The trick to keeping adult size collections appealing understanding today’s kids are looking for sophistication. It’s not all unicorns and rainbows. When the takedown trend first became popular, offerings were mostly miniaturized replications of an adult style but featured prints more appropriate for child than parent. The result was a kitschy collection that didn’t seem to fit the aesthetic of either demographic. “When some people think ‘mommy and me,’ they think cheesy,” Virani says. “But why can’t it be cool?” Lennon & Wolfe’s coordinating children’s and adult lines feature dresses, sweats and tees in muted colors and super-soft fabrics, capitalizing on the trends of minimalistic sophistication and athleisure. “So many people were attracted to our line because kids also like clothing that isn’t cutesy,” Lennon says. “We developed a collection around kids wearing what we’re wearing as adults, which allows for a smooth transition into our adult extension.”

Keeping the pieces from looking too “matchy-matchy” is another factor to consider when making collections sized for children and adults. Themes and fabrics typically complement each other while silhouettes change. Rommel began leaning away from selling matching outfits at her boutique in favor of coordinating looks instead. “Sometimes Mom just wants to coordinate with her daughter and not look exactly the same, especially if the girl is a bit older,” she says.

“A lot of moms like to dress in matching outfits with their daughters, but this can look off if it’s not done correctly,” says Aleksandra Matthews, brand director of Raspberry Plum, adding, “I try to pick styles that suit both generations.” When the director had women buying the largest size of a quirky dress or pop-art shirt for themselves, she knew it was time to launch a women’s line. Raspberry Plum’s Spring ’18 adult line takes inspiration from jazz art in the mid-20th century. The brand’s trademark graphic style is added to abstract prints and musical illustrations à la Pablo Picasso in soft colors and black and white, giving the collection of frocks and skirts a modern edge. The women’s line has already been picked up by 10 boutiques.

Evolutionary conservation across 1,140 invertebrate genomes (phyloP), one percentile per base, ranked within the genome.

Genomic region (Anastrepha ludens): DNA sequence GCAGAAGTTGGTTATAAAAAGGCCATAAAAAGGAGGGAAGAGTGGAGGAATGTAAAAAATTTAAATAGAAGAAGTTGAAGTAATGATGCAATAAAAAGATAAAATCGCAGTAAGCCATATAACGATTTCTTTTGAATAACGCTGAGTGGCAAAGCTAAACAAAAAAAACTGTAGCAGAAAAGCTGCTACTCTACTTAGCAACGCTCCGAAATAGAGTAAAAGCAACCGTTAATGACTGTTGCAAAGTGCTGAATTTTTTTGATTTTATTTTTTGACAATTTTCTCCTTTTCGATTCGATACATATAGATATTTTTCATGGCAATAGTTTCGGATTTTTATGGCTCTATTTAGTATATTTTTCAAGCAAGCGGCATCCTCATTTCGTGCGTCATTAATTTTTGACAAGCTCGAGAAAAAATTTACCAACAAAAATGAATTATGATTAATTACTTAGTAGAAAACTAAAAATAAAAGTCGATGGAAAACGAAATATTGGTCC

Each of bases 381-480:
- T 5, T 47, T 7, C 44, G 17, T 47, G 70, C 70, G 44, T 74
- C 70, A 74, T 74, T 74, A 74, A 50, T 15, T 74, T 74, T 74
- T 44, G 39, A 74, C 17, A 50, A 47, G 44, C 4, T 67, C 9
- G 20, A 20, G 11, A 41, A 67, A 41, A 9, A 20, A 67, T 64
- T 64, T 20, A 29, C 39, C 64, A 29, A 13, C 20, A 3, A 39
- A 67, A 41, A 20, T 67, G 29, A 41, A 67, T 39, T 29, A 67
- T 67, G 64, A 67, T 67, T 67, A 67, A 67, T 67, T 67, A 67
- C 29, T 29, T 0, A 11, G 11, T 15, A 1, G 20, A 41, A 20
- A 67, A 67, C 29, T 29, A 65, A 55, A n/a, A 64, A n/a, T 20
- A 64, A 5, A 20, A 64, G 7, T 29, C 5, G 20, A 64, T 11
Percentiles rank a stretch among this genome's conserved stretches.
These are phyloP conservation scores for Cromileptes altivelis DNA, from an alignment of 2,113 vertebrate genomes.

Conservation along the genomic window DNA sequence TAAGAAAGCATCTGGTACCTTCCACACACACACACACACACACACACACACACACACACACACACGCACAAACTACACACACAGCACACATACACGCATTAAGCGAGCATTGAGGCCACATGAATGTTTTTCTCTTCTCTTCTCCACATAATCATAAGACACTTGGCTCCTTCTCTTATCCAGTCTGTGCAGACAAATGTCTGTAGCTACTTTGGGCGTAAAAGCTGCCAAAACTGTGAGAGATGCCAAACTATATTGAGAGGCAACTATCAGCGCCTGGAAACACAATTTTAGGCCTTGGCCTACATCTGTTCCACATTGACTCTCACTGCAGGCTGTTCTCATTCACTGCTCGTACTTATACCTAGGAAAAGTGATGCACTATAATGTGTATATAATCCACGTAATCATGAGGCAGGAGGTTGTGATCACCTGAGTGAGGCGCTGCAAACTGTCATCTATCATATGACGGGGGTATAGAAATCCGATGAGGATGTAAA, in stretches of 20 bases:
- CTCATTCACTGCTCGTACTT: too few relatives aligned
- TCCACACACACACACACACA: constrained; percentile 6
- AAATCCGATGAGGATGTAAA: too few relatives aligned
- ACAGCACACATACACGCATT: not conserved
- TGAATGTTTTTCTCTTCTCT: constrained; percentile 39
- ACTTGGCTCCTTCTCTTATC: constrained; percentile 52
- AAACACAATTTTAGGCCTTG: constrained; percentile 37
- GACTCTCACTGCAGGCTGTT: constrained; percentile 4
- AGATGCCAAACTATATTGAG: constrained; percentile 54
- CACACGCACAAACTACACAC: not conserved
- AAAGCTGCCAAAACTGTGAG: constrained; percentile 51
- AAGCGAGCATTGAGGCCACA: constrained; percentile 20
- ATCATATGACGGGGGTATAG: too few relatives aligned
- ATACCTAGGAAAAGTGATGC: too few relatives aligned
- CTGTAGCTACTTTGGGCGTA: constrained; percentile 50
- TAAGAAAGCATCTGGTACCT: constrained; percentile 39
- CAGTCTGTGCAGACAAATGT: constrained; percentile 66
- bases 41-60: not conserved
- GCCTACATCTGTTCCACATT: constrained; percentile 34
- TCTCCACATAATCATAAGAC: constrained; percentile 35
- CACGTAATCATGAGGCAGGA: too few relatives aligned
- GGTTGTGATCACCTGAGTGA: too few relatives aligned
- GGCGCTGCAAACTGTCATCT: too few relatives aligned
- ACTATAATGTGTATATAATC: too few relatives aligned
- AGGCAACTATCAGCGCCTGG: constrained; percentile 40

Keep in mind that different markets present potential challenges with selling coordinating children’s and adult collections. For instance, buyers in New York tend to be edgier than those in Los Angeles, who are more laid back than traditional buyers in the South. So offering a tight and versatile collection is best. Blu Pony Vintage, for example, introduced a women’s line for spring with just two dresses complimenting the brand’s Japanese-inspired girls’ collection. “A look can go hipster or super country, depending on the accessories you use like black boots or cowboy boots,” Bonnie Matthews says. “It will be interesting to see how mommy-and-me plays out within these three markets.”

Similarly, Virani reports Lennon & Wolfe’s relaxed, coastal vibe took time to filter into the Southern market—the brand just picked up its first account in Texas this year. It’s been a hard sell convincing those retailers of the potential of monochromatic coordinating adult and kids’ collections. “They would tell us they loved it personally, but that their consumer wouldn’t get it because ‘boys wear blue and girls wear pink,’” she says. Like with anything new, it takes time. While some trends circumvent the globe in what seems like seconds, others ooze into the collective conscience of consumers. Virani remains confidant their coordinated children’s and adult styles will catch on nationwide.

Along those lines, Matthews of Blu Pony Vintage advises fellow childrenswear makers to think long term when it comes to introducing coordinating adult styles. It’s also a relatively low risk venture, she adds. By adding a vertical to an existing line, she says brands are spared the risk of launching a line with no customer base. “You already have that connection, so you don’t have to start from ground zero,” she says, noting that it‘s best to start out small to test the waters. Matthews adds that the takeup market potential shouldn’t be overlooked. The convenience to be a one-stop shopping resource is too good to pass up, especially when retailers demand ease, she says. It’s a natural upsell: come in for one, leave with two. “I have a list of moms reguarly posting on Instagram who can’t wait to buy the new line,” Matthews says. •